At times, over the last two decades, we fall into a trap to believe that the major tech mountains have all been climbed, and that new thinking will be more of the incremental, not disruptive variety.
I am not sure why that happens – maybe, in our real-time world, where we share and publish judgements and observations an order of magnitude more frequently than in decades past, it takes more to get us to lift our heads up to observe true disruptive innovation.
That’s why I treasure when things like the iPhone and its ecosystem happen to fundamentally shake things up.
I felt the same excitement last week, when, at the TED conference, a team from MIT demonstrated a new approach for contextual environment augmentation, using about $300 of hardware and their invaluable collective smarts.
To start the dialog, take a look at one of the sample videos that the MIT team came up with.
The main components of what they demoed that I love included:
- The gesture interface, from using your hands to frame a photo, to the multi-touch implementation
- The way it addresses that “What’s in focus” issue, by using you fundamental positioning and viewplane to augment/complement what you are viewing
- How it employs text recognition within an image to further understand context
- The hardware the team employed, weighting in at a $300 pricepoint!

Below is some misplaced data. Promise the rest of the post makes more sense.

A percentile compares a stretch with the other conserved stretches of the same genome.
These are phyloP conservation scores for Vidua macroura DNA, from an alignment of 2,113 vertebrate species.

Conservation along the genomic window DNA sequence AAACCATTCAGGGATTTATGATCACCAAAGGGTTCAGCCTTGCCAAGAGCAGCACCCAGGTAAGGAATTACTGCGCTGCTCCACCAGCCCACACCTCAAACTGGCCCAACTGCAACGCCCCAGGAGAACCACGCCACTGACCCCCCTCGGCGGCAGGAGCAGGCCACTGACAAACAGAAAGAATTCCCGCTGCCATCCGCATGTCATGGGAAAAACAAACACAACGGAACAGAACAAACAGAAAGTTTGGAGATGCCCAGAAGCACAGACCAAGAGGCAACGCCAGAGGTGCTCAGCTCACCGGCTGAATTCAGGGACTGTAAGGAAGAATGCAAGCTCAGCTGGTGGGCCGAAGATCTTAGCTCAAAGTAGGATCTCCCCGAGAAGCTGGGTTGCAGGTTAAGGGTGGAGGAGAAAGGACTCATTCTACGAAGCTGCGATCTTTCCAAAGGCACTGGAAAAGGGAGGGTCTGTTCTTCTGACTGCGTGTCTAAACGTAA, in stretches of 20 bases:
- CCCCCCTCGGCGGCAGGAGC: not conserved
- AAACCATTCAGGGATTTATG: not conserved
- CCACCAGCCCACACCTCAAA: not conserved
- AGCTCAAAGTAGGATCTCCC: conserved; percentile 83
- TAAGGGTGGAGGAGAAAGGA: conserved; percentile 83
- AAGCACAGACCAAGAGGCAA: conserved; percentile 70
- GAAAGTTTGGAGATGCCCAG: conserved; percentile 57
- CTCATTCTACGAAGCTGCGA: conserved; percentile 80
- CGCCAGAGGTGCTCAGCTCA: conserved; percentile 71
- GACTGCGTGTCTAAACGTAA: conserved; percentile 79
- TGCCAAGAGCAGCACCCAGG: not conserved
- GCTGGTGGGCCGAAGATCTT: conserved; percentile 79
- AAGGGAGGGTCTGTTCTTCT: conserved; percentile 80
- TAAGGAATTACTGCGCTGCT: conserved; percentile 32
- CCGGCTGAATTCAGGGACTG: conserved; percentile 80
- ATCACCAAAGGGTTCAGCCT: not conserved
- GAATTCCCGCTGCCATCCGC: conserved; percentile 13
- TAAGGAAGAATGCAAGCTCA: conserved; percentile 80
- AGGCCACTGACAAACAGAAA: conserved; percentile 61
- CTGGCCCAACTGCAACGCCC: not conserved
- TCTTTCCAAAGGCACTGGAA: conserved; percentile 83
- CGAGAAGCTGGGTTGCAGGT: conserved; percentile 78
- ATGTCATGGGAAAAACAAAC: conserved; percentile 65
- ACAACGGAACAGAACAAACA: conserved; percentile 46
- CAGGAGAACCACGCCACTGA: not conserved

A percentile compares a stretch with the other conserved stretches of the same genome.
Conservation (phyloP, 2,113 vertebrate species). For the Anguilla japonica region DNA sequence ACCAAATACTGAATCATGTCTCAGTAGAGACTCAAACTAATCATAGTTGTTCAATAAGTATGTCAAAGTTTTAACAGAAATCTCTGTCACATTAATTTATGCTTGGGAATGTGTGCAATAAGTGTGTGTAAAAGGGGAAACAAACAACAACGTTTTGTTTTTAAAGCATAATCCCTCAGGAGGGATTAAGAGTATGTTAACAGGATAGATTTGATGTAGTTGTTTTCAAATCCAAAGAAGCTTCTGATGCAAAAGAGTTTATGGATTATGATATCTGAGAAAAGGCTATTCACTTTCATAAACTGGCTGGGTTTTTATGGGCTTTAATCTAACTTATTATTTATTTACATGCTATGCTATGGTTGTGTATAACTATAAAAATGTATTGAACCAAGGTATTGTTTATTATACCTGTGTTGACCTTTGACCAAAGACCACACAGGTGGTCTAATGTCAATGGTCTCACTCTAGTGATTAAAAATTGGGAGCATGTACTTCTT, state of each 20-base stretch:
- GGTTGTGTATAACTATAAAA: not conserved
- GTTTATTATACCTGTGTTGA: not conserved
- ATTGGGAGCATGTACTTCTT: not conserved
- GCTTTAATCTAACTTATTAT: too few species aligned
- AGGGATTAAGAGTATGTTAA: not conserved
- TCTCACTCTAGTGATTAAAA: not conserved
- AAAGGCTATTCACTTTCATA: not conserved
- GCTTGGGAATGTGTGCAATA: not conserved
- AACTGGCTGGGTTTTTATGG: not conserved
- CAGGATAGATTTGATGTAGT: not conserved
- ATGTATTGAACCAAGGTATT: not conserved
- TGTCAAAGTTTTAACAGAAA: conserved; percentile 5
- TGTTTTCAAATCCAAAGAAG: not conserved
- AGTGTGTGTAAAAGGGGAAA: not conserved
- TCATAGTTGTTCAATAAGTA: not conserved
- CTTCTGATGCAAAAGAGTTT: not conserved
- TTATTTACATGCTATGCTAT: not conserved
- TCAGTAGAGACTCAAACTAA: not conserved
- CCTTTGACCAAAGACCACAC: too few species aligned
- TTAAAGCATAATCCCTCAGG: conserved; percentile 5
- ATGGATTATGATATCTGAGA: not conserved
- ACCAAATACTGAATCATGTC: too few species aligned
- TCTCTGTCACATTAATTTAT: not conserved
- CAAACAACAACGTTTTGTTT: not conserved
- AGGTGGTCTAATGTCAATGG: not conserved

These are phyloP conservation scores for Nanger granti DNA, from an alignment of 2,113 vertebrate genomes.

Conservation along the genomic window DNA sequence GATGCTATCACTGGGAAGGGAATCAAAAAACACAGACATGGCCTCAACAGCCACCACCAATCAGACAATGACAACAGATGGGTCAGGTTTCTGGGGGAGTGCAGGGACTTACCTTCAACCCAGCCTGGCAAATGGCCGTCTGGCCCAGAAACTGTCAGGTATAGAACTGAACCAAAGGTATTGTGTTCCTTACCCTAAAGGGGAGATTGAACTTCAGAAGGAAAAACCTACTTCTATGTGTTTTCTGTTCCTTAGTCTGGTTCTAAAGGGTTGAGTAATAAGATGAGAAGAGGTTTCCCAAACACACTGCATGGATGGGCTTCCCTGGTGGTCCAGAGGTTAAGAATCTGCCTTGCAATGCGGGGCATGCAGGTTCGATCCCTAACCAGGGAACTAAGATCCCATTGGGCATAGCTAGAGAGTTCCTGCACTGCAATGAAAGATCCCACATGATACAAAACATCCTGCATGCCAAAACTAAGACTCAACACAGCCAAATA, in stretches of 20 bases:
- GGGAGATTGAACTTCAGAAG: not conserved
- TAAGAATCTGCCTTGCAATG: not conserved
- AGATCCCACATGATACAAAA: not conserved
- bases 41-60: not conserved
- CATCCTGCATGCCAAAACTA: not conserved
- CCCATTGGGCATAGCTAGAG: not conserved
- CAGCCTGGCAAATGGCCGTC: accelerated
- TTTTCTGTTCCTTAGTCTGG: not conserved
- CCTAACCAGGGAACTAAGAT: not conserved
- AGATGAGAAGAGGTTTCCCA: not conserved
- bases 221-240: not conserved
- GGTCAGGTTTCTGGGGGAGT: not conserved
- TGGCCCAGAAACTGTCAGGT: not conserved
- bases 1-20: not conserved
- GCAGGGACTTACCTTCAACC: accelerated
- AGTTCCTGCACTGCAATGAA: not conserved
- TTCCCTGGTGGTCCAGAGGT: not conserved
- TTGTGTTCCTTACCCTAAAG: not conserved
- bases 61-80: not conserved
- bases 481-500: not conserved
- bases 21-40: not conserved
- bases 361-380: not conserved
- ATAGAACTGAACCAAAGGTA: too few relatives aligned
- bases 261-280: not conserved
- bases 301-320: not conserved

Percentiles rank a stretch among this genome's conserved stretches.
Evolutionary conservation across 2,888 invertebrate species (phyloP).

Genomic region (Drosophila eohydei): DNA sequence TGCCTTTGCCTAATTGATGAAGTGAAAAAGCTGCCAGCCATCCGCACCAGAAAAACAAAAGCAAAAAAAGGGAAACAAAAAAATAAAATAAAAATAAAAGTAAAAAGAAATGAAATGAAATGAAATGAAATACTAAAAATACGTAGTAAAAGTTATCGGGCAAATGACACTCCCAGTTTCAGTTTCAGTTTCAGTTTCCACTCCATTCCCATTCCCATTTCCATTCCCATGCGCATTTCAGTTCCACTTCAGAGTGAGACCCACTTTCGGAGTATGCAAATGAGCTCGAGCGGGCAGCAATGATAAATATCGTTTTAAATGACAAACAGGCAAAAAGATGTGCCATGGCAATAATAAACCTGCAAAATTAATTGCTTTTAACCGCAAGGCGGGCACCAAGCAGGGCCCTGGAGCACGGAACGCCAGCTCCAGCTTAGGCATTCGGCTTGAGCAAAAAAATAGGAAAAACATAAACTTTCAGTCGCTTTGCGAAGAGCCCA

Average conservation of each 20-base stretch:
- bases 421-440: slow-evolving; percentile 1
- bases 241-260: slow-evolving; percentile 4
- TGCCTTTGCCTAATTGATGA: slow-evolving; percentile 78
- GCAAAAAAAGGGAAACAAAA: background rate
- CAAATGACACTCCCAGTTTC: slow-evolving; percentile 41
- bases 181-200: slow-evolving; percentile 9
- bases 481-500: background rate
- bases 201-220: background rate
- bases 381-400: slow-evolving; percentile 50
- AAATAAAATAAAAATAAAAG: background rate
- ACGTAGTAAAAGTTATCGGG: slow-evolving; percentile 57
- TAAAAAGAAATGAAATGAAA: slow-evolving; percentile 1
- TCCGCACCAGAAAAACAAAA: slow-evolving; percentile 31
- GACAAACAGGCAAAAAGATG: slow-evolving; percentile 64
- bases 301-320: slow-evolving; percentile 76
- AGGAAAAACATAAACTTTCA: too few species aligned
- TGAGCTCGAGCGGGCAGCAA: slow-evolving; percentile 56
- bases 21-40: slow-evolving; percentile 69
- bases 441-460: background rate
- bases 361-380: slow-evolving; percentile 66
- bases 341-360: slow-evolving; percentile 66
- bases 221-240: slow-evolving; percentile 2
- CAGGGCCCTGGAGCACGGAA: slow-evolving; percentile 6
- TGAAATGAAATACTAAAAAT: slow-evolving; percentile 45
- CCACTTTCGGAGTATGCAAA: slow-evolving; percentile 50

- The use of the physical world (the paper I am reading, the photo I am viewing, etc.) as the actual display, which was mind-blowing (e.g., seeing my real-time flight status displayed on the ticket I am holding).
- My favorite of all their examples (albeit impractical): Projecting the tag cloud of information about the person I am speaking to ONTO the person as we speak :)
Augmenting the physical object I am interacting with information with is one of those simple, but great ideas (done before, but here it has two attributes lacking in prior efforts: portability and affordability)
There are other interesting interface options being worked on in parallel. Some examples include:
- Smart clothing, incorporating passive sensors and active controls
- Heads-up displays in eyewear – Note: Still LOTS of work still to do here to avoid looking Borg-like
- Contextual extension of existing devices (GPS, Accelerometers, Compass) – all now minimum-to-ship requirements for the smartphone players nowadays
- Flexible OLED display advances
- Pen-based interfaces (still plugging away after 8 plus years).
There are lot of blades in the Swiss Army knife of mobile interface options – the art is determining how they are creatively and cost effectively deployed in creating new user experiences. A great example is the Augmented Realty for the Blind on the Android G1 Platform.
For me, while we have lots of efforts to re-create fixed location Minority Report solutions (from the Microsoft Surface to Johnny Chug Lee’s fun work while he was at CMU), the iPhone has shown that the next pervasive shift in man machine interface is all about mobile, and with great ideas like the one demonstrated by the MIT team last week, I can’t wait to see what will happen next!